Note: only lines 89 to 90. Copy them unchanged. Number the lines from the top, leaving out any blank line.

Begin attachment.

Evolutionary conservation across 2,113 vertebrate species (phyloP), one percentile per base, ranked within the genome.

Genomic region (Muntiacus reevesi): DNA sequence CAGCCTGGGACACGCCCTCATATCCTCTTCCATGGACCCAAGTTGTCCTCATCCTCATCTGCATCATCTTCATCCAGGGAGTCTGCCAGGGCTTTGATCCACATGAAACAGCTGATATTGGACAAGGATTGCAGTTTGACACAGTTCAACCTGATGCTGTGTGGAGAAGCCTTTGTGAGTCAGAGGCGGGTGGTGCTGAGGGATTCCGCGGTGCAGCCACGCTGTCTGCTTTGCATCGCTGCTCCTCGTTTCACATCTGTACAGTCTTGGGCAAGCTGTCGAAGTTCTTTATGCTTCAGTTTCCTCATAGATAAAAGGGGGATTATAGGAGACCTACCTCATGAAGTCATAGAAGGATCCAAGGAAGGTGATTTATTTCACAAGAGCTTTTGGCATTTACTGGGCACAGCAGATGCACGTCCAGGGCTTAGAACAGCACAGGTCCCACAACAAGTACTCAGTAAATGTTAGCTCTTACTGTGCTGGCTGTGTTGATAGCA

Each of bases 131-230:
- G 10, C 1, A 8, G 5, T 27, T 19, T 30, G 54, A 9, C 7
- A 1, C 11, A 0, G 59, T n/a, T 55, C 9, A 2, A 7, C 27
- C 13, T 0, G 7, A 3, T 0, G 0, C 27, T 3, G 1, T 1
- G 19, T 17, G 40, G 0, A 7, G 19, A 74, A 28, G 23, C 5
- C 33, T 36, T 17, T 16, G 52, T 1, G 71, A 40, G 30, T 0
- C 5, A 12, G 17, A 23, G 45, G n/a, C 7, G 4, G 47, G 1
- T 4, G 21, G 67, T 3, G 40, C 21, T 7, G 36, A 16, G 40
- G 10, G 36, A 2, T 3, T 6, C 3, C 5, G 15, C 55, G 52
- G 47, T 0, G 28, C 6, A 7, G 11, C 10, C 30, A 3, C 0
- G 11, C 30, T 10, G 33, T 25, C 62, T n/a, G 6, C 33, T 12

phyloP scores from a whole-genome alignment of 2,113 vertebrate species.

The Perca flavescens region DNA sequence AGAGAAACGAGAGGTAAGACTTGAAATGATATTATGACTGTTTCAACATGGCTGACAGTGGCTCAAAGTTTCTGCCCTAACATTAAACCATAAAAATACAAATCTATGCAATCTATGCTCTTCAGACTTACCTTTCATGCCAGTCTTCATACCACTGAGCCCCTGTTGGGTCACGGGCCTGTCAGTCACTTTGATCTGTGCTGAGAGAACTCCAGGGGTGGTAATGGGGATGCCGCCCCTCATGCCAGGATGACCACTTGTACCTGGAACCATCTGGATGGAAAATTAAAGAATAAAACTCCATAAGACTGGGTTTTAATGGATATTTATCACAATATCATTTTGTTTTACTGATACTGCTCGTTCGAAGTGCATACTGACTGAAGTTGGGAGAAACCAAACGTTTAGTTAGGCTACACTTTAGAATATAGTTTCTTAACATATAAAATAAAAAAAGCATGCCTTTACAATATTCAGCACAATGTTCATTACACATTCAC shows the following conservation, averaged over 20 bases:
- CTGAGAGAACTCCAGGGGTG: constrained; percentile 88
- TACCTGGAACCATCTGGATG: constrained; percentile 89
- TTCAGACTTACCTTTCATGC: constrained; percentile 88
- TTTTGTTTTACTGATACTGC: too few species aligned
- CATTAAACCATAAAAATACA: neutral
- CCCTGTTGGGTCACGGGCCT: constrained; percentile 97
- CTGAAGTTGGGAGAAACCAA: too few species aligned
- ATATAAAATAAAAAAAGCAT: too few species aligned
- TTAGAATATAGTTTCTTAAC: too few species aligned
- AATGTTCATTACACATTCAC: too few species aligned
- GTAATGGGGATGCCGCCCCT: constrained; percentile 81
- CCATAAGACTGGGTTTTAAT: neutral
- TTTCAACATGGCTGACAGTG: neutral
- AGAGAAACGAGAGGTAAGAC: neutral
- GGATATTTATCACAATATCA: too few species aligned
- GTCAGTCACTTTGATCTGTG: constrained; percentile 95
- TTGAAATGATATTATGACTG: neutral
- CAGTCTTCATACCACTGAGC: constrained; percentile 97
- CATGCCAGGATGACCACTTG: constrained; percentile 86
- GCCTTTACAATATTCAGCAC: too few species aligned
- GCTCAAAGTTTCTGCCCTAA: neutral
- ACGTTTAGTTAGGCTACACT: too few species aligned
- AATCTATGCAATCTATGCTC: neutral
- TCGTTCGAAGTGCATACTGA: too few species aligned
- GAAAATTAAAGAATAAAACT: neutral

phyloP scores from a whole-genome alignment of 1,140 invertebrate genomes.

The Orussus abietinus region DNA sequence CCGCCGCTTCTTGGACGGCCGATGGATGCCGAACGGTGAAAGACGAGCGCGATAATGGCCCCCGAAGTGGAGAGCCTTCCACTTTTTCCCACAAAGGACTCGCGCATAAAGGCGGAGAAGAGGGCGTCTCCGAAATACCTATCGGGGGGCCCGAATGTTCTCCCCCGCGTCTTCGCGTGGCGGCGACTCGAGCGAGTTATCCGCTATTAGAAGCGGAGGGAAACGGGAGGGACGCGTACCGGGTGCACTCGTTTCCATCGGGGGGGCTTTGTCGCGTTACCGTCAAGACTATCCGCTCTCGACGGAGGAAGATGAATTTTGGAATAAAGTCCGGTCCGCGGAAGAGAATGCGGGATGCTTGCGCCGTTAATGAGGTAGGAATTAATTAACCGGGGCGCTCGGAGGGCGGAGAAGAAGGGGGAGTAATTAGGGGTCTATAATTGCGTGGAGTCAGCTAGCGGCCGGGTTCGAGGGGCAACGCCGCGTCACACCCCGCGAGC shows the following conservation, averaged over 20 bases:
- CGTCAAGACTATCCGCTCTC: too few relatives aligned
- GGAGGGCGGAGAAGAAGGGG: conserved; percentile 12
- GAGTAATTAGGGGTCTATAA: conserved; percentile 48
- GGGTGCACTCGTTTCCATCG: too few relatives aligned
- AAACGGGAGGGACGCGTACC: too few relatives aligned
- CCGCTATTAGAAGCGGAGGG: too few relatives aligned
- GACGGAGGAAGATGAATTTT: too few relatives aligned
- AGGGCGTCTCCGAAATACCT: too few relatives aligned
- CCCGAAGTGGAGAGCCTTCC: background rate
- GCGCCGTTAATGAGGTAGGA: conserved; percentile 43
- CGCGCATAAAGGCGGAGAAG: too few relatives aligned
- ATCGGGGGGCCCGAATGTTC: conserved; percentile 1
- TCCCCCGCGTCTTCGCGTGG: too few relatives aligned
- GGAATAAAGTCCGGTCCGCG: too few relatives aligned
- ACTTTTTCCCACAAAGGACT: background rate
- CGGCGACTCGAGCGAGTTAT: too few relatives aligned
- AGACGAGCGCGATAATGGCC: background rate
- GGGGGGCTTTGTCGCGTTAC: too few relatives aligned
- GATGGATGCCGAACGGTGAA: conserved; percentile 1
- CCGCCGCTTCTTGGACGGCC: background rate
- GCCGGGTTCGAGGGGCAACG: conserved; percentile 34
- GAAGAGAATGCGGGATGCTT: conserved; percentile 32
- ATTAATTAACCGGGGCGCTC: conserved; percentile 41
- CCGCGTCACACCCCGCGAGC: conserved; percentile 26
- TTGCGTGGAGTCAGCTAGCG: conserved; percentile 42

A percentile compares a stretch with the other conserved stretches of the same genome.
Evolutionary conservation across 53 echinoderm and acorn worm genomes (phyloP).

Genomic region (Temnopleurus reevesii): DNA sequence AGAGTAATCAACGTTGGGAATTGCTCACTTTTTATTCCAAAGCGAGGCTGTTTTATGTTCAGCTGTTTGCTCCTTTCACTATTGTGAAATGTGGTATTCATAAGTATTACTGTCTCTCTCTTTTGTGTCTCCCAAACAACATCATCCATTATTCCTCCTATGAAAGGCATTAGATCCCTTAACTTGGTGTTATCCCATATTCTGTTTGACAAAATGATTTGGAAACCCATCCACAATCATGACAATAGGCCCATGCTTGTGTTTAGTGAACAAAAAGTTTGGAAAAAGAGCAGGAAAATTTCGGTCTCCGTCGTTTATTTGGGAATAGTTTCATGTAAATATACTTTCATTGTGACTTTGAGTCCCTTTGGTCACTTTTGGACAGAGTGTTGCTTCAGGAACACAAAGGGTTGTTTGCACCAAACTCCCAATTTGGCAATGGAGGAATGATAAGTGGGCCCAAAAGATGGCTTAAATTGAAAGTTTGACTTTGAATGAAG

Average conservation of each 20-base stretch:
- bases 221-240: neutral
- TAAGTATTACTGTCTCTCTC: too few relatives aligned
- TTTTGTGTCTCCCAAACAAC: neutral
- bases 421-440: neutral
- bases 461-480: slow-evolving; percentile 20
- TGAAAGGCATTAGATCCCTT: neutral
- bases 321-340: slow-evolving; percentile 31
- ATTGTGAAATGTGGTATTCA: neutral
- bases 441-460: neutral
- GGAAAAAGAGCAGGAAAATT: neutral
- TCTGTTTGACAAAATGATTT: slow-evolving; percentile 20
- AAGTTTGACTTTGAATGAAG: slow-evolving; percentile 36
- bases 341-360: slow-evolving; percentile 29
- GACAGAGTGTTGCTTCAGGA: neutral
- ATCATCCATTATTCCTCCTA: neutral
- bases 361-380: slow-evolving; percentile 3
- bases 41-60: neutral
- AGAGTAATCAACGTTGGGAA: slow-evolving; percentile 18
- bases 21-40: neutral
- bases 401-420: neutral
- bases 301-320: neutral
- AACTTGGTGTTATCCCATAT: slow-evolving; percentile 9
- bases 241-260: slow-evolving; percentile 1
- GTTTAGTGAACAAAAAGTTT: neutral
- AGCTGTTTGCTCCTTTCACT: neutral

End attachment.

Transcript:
- AGAGTAATCAACGTTGGGAA: slow-evolving; percentile 18
- bases 21-40: neutral